Wednesday, August 24, 2016

Bette Davis (1908-1989)

Birth name: Ruth Elizabeth Davis
Birthdate: April 5th, 1908
Location: Lowell, Massachusetts, USA

Died: October 6th, 1989
Location: Neuilly-sur-Seine, France
Cause of death: Breast cancer

Best known for: Actress who became one of the most successful and revered in Hollywood history, being nominated for 11 Oscars (and winning two, for Dangerous (1935) and Jezebel (1939)), three Golden Globes (and being awarded the Cecil B DeMille Award in 1974) and four Emmys (winning one, for Strangers: The Story of a Mother and Daughter in 1979). In 1999 the American Film Institute named her the second greatest female actor of the 20th century (after Katharine Hepburn).

By 1980, the year Bette turned 72, big-screen leading roles had all but dried out. As with so many stars of the classic era of Hollywood, Bette turned to television, and made a good many TV movies in her final decade, including the Emmy-nominated White Mama (1980) and A Piano for Mrs Cimino (1982). These projects were almost always well-received, and Bette appeared in an average of one every year until ill-health really took its debilitating effect.

Monday, August 22, 2016

Tarzan - Part 5 (The 1980s)

Character's first film appearance: Tarzan of the Apes (released January 27th, 1918)
Character description: Tarzan - aka John Clayton, Viscount Greystoke - is a fictional character created by Edgar Rice Burroughs in his novel Tarzan of the Apes in 1912. He was a feral child raised in the African jungles by the Mangani great apes after being separated from his parents when their ship was marooned off the African coast by mutineers. As an adult he experiences modern civilisation for the first time, largely rejecting it and choosing to remain in the wild as a heroic adventurer.

This is the fifth in a multi-part entry charting what happened to the various actors who have played Tarzan over the years. Click here for the silent era (1918-1929), click here for the 1930s and 1940s (1932-1948), click here for the 1950s, click here for 1962-72, or read on to find about the Tarzans from the 1980s...

Tuesday, August 09, 2016

Myrna Loy (1905-1993)

Birth name: Myrna Adele Williams
Birthdate: August 2nd, 1905
Location: Helena, Montana, USA

Died: December 14th, 1993
Location: New York, USA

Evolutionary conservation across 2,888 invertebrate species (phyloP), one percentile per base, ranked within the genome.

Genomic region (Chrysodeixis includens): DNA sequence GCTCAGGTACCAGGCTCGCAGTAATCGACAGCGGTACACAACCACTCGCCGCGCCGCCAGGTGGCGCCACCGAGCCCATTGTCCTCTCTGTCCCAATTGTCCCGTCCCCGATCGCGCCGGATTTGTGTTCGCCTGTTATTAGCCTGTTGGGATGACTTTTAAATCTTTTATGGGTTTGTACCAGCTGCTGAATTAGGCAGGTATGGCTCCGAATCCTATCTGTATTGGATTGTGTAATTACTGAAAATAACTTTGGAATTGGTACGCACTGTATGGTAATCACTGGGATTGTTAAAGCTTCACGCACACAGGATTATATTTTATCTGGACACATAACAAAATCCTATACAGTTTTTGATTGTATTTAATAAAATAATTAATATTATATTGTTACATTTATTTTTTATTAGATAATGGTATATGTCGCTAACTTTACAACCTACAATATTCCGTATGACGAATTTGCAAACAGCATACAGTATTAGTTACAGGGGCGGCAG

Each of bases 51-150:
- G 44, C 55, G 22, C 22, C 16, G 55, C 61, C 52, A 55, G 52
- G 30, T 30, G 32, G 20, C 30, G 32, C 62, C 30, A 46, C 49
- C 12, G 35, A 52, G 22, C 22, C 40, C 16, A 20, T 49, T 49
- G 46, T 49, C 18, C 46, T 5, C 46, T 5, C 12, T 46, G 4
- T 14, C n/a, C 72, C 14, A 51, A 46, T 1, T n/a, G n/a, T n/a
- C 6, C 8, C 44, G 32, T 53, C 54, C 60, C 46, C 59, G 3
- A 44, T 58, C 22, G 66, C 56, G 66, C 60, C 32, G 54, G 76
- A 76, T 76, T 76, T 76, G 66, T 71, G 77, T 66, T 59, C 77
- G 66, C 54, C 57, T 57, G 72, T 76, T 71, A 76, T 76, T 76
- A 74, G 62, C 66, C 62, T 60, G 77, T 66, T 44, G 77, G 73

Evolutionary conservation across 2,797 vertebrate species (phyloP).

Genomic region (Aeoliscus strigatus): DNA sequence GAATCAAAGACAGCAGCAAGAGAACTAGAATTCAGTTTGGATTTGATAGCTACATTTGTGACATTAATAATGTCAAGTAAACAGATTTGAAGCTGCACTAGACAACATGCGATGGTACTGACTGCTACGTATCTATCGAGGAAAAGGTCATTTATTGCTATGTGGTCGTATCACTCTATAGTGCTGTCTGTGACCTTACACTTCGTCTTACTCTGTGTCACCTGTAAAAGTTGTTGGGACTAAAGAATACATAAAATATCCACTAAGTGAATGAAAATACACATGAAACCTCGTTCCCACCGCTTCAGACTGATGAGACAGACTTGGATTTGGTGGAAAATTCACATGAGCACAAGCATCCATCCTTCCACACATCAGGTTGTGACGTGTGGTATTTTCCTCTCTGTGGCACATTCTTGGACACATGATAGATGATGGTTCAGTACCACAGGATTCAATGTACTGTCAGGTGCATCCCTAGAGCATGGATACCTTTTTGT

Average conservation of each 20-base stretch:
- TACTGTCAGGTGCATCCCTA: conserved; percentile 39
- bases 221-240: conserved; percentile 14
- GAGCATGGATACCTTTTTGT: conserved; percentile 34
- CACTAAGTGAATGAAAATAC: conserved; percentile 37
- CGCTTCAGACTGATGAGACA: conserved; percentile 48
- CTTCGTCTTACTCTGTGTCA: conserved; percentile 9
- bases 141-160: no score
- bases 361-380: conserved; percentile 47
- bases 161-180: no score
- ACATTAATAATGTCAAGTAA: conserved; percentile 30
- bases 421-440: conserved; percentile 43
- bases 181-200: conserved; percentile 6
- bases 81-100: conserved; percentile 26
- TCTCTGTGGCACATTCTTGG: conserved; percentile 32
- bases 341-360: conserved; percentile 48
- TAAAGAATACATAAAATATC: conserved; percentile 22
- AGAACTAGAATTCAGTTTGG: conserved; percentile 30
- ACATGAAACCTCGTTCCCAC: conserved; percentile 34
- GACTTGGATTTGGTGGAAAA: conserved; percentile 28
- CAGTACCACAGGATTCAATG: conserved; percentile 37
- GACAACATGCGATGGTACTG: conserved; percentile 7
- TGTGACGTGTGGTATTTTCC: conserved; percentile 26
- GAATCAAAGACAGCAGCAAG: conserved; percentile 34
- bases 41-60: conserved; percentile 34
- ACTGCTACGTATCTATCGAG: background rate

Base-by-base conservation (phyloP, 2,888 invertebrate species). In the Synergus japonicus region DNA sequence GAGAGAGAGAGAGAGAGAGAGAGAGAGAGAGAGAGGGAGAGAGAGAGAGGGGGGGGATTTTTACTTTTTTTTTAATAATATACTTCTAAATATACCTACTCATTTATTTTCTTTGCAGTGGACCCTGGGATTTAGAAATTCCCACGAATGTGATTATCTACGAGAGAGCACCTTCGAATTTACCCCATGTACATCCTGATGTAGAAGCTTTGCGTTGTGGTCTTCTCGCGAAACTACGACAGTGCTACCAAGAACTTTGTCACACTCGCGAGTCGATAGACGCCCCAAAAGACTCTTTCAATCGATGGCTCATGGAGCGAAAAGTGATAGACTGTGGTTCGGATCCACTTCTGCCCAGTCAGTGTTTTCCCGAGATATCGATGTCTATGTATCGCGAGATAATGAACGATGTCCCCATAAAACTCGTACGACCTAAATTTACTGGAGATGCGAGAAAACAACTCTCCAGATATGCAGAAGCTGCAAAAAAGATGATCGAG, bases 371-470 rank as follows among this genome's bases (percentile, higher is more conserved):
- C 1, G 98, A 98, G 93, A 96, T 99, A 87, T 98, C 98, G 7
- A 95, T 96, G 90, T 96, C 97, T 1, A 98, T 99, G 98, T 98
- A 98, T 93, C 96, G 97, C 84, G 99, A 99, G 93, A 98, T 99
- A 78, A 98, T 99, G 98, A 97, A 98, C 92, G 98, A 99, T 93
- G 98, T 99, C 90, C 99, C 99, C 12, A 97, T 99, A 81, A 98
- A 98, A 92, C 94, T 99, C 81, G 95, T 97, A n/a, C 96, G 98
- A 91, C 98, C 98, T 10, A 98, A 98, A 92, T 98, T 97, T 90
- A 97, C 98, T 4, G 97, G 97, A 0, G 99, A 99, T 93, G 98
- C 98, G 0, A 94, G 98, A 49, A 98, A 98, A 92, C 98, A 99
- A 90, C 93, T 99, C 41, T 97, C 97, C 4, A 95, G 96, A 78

Cause of death: Complications following surgery

Best known for: Actress who rose to prominence in the silent era, and consolidated her fame in the 1930s and 40s in films such as The Great Ziegfeld (1936), Mr Blandings Builds His Dream House (1948) and Meet Me in St Louis (1959). She was also known for her role as Nora Charles in the Thin Man film franchise (1934-47). She was never nominated for an Oscar, but did receive an Honorary Award in 1991, at the age of 85, for "her extraordinary qualities both on screen and off, with an appreciation for a lifetime's worth of indelible performances".

Myrna's career was going great guns throughout the 1930s and into the 1940s, with particular success in romantic comedies, but the outbreak of World War Two saw her shift her focus away from making movies and onto the war effort, specifically the Red Cross. Myrna was vociferously outspoken against German Chancellor Adolf Hitler, and as a result was placed on his infamous blacklist (a list of Western names who would be sent to concentration camps if ever they were captured). Myrna helped to run a Naval Auxiliary canteen and toured widely to raise funds for the war coffers.

Tuesday, August 02, 2016

Charles Hawtrey (1914-1988)

Birth name: George Frederick Joffre Hartree
Birthdate: November 30th, 1914
Location: Hounslow, UK

Died: October 27th, 1988
Location: Deal, UK
Cause of death: Heart disease

Best known for: One of the regular ensemble cast that made up the Carry On team in the UK in the 1950s, 60s and 70s, although Charles had been a star in his own right since the 1930s, starting as a child performer. Charles was known for his horn-rimmed spectacles and his catchphrase "Oh hello", as well as his effeminate manner.

Charles's career as a Carry On regular was long and memorable. His first appearance was as Peter Golightly in the very first film, Carry On Sergeant, in 1958, and he subsequently made appearances in a further 22 movies, as well as the 1969 and 1970 Christmas TV specials. However, his unrepentant alcoholism was what called time on his Carry On career in the end, and what ultimately sounded the death knell for his performing career overall.